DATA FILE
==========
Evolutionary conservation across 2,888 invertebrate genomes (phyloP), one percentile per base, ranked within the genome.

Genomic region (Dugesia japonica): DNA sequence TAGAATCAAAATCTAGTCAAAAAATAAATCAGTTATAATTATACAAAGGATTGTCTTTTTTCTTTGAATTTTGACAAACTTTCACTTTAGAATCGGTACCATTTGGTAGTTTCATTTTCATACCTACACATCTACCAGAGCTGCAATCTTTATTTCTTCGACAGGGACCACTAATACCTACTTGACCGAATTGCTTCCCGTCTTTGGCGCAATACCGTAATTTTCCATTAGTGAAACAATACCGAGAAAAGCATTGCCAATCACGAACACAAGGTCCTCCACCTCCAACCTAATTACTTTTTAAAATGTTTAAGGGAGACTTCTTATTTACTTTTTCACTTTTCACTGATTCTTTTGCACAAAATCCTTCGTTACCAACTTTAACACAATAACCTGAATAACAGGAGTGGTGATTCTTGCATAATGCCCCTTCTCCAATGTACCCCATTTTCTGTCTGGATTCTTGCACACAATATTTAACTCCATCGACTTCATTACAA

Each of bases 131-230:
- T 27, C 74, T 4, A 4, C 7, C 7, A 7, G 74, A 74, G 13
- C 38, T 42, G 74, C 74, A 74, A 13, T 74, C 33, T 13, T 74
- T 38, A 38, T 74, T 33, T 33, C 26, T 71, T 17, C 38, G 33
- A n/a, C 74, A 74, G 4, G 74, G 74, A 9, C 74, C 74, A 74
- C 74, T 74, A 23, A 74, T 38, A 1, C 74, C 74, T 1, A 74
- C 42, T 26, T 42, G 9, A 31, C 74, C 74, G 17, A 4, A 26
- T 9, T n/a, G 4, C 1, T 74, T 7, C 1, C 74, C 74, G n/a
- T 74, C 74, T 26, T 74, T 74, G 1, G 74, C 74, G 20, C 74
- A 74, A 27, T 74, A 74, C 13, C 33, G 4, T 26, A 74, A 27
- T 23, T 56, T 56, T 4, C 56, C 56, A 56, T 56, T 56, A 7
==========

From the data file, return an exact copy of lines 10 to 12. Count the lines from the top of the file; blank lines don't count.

- T 9, T n/a, G 4, C 1, T 74, T 7, C 1, C 74, C 74, G n/a
- T 74, C 74, T 26, T 74, T 74, G 1, G 74, C 74, G 20, C 74
- A 74, A 27, T 74, A 74, C 13, C 33, G 4, T 26, A 74, A 27